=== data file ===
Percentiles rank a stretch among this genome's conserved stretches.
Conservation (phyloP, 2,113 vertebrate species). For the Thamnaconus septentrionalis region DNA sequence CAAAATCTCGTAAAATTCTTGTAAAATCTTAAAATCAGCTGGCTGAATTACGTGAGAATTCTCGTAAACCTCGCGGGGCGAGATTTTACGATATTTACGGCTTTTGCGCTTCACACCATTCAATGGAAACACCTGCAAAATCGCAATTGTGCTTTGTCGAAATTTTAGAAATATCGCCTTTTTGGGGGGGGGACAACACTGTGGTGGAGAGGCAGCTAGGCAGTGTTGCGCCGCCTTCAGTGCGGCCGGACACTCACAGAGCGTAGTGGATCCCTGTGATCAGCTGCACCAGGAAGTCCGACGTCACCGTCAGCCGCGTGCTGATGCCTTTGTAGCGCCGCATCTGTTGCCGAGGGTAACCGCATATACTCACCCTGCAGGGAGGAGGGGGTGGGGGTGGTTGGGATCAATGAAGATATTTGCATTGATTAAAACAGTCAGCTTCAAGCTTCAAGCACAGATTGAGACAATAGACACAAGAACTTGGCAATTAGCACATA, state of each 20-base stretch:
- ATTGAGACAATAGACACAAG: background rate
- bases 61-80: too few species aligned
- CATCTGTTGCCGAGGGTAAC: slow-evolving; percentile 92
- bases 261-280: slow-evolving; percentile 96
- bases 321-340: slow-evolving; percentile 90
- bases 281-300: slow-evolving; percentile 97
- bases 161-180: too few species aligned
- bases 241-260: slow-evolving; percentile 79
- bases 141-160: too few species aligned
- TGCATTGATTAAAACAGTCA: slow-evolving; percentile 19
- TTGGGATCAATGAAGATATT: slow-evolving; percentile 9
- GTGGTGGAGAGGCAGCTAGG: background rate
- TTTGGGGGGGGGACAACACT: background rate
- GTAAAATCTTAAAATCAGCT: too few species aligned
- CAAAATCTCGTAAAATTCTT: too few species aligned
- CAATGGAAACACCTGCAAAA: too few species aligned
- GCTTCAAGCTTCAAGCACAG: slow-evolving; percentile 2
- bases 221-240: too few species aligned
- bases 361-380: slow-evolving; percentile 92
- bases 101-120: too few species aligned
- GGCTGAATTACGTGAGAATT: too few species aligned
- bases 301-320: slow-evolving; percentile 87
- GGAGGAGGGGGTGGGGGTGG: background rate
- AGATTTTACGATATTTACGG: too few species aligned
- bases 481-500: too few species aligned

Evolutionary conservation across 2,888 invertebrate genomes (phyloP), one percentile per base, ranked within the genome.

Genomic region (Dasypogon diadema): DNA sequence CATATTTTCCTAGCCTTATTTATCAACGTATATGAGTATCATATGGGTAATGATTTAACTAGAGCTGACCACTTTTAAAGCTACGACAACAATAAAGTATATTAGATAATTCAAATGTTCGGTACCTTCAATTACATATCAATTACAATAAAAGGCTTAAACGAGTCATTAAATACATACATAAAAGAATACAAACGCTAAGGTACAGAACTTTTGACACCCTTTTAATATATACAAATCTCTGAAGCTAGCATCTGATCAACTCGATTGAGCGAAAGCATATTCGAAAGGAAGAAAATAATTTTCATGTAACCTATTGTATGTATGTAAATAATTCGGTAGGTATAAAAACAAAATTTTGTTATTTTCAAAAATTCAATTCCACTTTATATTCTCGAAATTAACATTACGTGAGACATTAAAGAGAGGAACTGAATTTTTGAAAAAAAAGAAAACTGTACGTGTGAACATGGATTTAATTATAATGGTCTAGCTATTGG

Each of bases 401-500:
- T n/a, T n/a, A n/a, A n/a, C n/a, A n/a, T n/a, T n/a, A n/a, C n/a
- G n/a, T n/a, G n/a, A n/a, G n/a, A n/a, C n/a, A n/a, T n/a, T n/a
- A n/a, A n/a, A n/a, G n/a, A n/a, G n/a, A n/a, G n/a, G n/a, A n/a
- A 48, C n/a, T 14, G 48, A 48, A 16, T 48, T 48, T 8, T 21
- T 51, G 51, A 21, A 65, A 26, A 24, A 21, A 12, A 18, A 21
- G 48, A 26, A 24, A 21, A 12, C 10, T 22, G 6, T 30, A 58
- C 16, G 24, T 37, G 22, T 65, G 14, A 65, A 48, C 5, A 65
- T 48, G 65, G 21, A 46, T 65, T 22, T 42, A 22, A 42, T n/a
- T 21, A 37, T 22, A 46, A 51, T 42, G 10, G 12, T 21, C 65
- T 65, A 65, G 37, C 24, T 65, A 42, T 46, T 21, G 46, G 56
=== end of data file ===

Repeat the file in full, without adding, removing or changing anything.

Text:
Percentiles rank a stretch among this genome's conserved stretches.
Conservation (phyloP, 2,113 vertebrate species). For the Thamnaconus septentrionalis region DNA sequence CAAAATCTCGTAAAATTCTTGTAAAATCTTAAAATCAGCTGGCTGAATTACGTGAGAATTCTCGTAAACCTCGCGGGGCGAGATTTTACGATATTTACGGCTTTTGCGCTTCACACCATTCAATGGAAACACCTGCAAAATCGCAATTGTGCTTTGTCGAAATTTTAGAAATATCGCCTTTTTGGGGGGGGGACAACACTGTGGTGGAGAGGCAGCTAGGCAGTGTTGCGCCGCCTTCAGTGCGGCCGGACACTCACAGAGCGTAGTGGATCCCTGTGATCAGCTGCACCAGGAAGTCCGACGTCACCGTCAGCCGCGTGCTGATGCCTTTGTAGCGCCGCATCTGTTGCCGAGGGTAACCGCATATACTCACCCTGCAGGGAGGAGGGGGTGGGGGTGGTTGGGATCAATGAAGATATTTGCATTGATTAAAACAGTCAGCTTCAAGCTTCAAGCACAGATTGAGACAATAGACACAAGAACTTGGCAATTAGCACATA, state of each 20-base stretch:
- ATTGAGACAATAGACACAAG: background rate
- bases 61-80: too few species aligned
- CATCTGTTGCCGAGGGTAAC: slow-evolving; percentile 92
- bases 261-280: slow-evolving; percentile 96
- bases 321-340: slow-evolving; percentile 90
- bases 281-300: slow-evolving; percentile 97
- bases 161-180: too few species aligned
- bases 241-260: slow-evolving; percentile 79
- bases 141-160: too few species aligned
- TGCATTGATTAAAACAGTCA: slow-evolving; percentile 19
- TTGGGATCAATGAAGATATT: slow-evolving; percentile 9
- GTGGTGGAGAGGCAGCTAGG: background rate
- TTTGGGGGGGGGACAACACT: background rate
- GTAAAATCTTAAAATCAGCT: too few species aligned
- CAAAATCTCGTAAAATTCTT: too few species aligned
- CAATGGAAACACCTGCAAAA: too few species aligned
- GCTTCAAGCTTCAAGCACAG: slow-evolving; percentile 2
- bases 221-240: too few species aligned
- bases 361-380: slow-evolving; percentile 92
- bases 101-120: too few species aligned
- GGCTGAATTACGTGAGAATT: too few species aligned
- bases 301-320: slow-evolving; percentile 87
- GGAGGAGGGGGTGGGGGTGG: background rate
- AGATTTTACGATATTTACGG: too few species aligned
- bases 481-500: too few species aligned

Evolutionary conservation across 2,888 invertebrate genomes (phyloP), one percentile per base, ranked within the genome.

Genomic region (Dasypogon diadema): DNA sequence CATATTTTCCTAGCCTTATTTATCAACGTATATGAGTATCATATGGGTAATGATTTAACTAGAGCTGACCACTTTTAAAGCTACGACAACAATAAAGTATATTAGATAATTCAAATGTTCGGTACCTTCAATTACATATCAATTACAATAAAAGGCTTAAACGAGTCATTAAATACATACATAAAAGAATACAAACGCTAAGGTACAGAACTTTTGACACCCTTTTAATATATACAAATCTCTGAAGCTAGCATCTGATCAACTCGATTGAGCGAAAGCATATTCGAAAGGAAGAAAATAATTTTCATGTAACCTATTGTATGTATGTAAATAATTCGGTAGGTATAAAAACAAAATTTTGTTATTTTCAAAAATTCAATTCCACTTTATATTCTCGAAATTAACATTACGTGAGACATTAAAGAGAGGAACTGAATTTTTGAAAAAAAAGAAAACTGTACGTGTGAACATGGATTTAATTATAATGGTCTAGCTATTGG

Each of bases 401-500:
- T n/a, T n/a, A n/a, A n/a, C n/a, A n/a, T n/a, T n/a, A n/a, C n/a
- G n/a, T n/a, G n/a, A n/a, G n/a, A n/a, C n/a, A n/a, T n/a, T n/a
- A n/a, A n/a, A n/a, G n/a, A n/a, G n/a, A n/a, G n/a, G n/a, A n/a
- A 48, C n/a, T 14, G 48, A 48, A 16, T 48, T 48, T 8, T 21
- T 51, G 51, A 21, A 65, A 26, A 24, A 21, A 12, A 18, A 21
- G 48, A 26, A 24, A 21, A 12, C 10, T 22, G 6, T 30, A 58
- C 16, G 24, T 37, G 22, T 65, G 14, A 65, A 48, C 5, A 65
- T 48, G 65, G 21, A 46, T 65, T 22, T 42, A 22, A 42, T n/a
- T 21, A 37, T 22, A 46, A 51, T 42, G 10, G 12, T 21, C 65
- T 65, A 65, G 37, C 24, T 65, A 42, T 46, T 21, G 46, G 56